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Core Kernel Developer
Speaking Topic: ReactOS - Bridging the Gap between Windows and Open Source
Alex Ionescu's experience in OS design and Kernel coding dates back to his early adolescence, when he first played with John Fine's educational OS, Kernel, Boot Loader code.
Since then, he has been active in the area of NT Kernel Development, offering help and advice for driver developers, as well as in the NT Reverse Engineering and Security field, where he has published a number of articles and source code. His contributions include documentation for the Linux NTFS project, various award-winning articles on Planet Source Code and extensive papers on the Visual Basic Metadata and Pseudo-code format and NTFS Structures and Data Streams. He has also given trainings to commercial companies looking to im prove their product s features by using native internals and better secure their clients from rootkits by understanding how they work. In Summer 2006, he was a speaker at the Recon 2006 conference, where he gave a talk about a new NT Kernel exploit that allowed a user to access kernel memory from user-mode.
Since Summer 2004, Ionescu has been working as a core kernel developer for the ReactOS project, where his experience with the NT Kernel continued to grow. His responsibilities included the coding of multiple kernel functions, and he has extensively worked on the Object Manager, Process Manager, Executive and parts of the Microkernel such as exception dispatching, thread scheduling and system traps. He is now finalizing work in the kernel architecture, and will move on to developing the Configuration Manager, the Kernel-Mode and User-Mode Debugging facilities, and the Memory Manager and Local Procedure Call interface for NT.As Linux continues to gain market share in the server market and specialized applications, desktop use has still not yet reached an acceptable level. W hile this w as typically blam ed on Linux s command-line centric interface and poor hardware support, these have greatly changed in the last years, and Linux s desktop interface is as usable as com peting proprietary system s. Therefore, Linux s greatest hurdle in this era is compatibility with Windows applications and games, and specialized drivers for Windows-supported hardware. The Wine project was created to solve this problem, and for the last 10 years, it has continued to increase compatibility for Windows applications and certain games.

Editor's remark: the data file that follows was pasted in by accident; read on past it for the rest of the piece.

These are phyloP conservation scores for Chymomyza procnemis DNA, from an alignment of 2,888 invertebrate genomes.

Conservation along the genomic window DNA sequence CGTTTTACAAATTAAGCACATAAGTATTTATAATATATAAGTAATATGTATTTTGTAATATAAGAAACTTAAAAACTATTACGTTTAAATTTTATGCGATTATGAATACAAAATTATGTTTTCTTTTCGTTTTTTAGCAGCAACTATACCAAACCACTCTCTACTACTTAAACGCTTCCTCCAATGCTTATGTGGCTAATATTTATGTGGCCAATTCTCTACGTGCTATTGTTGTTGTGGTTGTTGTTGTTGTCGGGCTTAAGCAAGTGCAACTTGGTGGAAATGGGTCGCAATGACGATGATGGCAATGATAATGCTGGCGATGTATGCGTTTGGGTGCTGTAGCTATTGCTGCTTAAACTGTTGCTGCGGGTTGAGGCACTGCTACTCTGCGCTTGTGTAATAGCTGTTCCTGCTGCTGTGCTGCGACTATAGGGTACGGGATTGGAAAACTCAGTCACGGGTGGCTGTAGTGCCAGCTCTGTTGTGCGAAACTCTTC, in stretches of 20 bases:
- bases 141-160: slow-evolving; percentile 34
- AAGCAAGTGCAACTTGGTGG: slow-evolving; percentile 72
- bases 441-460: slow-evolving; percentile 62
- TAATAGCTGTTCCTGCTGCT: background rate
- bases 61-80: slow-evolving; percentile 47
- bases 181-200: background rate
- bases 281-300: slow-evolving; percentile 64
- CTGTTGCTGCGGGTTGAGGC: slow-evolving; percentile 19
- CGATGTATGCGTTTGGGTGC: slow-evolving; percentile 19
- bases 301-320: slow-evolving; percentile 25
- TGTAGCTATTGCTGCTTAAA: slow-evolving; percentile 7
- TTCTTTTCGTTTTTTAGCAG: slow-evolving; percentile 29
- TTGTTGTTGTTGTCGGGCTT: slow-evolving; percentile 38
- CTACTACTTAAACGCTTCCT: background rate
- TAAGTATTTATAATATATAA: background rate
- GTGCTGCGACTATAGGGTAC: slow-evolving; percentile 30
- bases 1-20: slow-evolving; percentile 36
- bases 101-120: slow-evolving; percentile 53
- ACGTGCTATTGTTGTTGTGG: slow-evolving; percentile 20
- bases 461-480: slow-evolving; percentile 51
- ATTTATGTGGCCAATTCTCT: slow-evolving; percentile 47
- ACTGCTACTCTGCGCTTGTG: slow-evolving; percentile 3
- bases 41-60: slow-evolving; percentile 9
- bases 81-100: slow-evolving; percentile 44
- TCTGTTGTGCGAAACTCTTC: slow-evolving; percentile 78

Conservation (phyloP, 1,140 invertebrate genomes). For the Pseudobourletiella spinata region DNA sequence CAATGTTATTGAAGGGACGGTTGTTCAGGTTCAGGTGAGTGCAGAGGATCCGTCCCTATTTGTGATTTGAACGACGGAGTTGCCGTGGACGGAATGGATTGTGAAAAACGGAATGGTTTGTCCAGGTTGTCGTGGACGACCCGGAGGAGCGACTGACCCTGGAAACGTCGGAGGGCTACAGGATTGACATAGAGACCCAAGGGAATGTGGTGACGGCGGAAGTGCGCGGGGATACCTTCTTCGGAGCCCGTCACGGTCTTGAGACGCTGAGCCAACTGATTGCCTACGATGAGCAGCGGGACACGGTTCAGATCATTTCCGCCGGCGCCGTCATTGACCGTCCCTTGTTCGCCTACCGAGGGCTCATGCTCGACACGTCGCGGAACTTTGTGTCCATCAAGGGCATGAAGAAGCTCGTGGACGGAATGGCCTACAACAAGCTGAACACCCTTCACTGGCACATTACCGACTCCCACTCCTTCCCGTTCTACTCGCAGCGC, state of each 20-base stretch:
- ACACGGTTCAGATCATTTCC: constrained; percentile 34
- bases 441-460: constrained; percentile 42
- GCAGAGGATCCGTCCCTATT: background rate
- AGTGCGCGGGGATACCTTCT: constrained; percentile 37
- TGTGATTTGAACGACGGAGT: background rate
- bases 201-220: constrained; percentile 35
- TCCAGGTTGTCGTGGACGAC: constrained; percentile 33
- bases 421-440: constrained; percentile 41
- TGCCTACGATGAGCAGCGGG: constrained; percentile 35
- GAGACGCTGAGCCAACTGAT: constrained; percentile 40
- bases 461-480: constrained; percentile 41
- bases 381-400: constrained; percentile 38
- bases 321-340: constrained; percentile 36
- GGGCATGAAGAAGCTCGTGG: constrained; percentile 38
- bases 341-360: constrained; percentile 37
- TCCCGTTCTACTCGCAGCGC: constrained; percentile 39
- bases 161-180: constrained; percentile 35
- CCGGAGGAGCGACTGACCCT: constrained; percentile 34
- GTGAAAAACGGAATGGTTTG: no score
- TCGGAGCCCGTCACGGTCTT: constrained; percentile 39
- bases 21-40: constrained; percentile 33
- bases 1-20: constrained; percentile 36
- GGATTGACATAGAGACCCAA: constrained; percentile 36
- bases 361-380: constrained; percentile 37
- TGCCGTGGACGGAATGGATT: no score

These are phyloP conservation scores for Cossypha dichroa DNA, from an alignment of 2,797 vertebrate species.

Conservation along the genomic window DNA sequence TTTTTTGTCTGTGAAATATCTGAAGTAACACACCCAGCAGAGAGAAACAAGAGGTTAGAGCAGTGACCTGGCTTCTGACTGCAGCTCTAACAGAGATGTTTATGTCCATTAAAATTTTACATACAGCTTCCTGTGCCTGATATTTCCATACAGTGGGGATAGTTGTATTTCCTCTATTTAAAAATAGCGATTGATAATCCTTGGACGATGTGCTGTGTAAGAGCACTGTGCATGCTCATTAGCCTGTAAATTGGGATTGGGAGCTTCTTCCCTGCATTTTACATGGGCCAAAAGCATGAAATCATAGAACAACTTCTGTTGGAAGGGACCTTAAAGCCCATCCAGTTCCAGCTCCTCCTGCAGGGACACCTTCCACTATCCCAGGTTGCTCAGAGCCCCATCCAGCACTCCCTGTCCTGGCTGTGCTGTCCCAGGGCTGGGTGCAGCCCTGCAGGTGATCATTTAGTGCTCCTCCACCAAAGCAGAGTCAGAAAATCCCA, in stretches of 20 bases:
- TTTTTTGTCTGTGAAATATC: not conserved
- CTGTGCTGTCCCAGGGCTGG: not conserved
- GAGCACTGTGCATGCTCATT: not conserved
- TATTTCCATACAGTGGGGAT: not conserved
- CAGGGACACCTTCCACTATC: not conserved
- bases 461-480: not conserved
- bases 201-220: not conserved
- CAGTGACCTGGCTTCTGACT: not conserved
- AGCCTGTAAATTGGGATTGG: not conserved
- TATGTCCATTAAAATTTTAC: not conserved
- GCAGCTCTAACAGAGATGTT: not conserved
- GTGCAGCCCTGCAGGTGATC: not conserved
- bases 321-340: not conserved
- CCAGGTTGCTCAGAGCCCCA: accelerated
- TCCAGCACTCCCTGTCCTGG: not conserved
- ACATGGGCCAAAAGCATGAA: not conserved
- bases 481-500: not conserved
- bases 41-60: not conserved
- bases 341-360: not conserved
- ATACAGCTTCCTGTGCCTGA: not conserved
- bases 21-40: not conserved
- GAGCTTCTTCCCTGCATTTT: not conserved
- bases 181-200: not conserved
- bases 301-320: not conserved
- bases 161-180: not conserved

But what about companies that still cannot move to Linux for various reasons? What about applications that cannot run in Wine due to architectural differences in the kernel itself (such as I/O Completion Ports)? What about drivers, which Wine cannot emulate? What about games which require DirectX functionality implemented by Video Card software? Many other hurdles to Linux and Wine can be given, some of which may never be solved due to related costs. What can we, as a community, do to solve these problems? Should we abandon these users of the Windows platform, or is there something that we can bring them? The ReactOS Project has been working on a solution for these issues most a decade, by creating a Windows NT compatible OS, and our 0.3.0 release brings everyone a step closer.
This presentation will present the ReactOS Project for attendees who have not yet heard of it, describe our relationship with other FOSS projects such as Wine, FreeType, MESA and Samba, and how ReactOS provides a free, open source, compatible, Windows NT OS environment without emulating or wrapping any other code then its own. The ReactOS developers have managed to create an NT-compatible kernel from scratch, and by using W ine s user-mode libraries, the OS plans to allow full support for drivers, games and applications alike.Listen Now! [.mp3]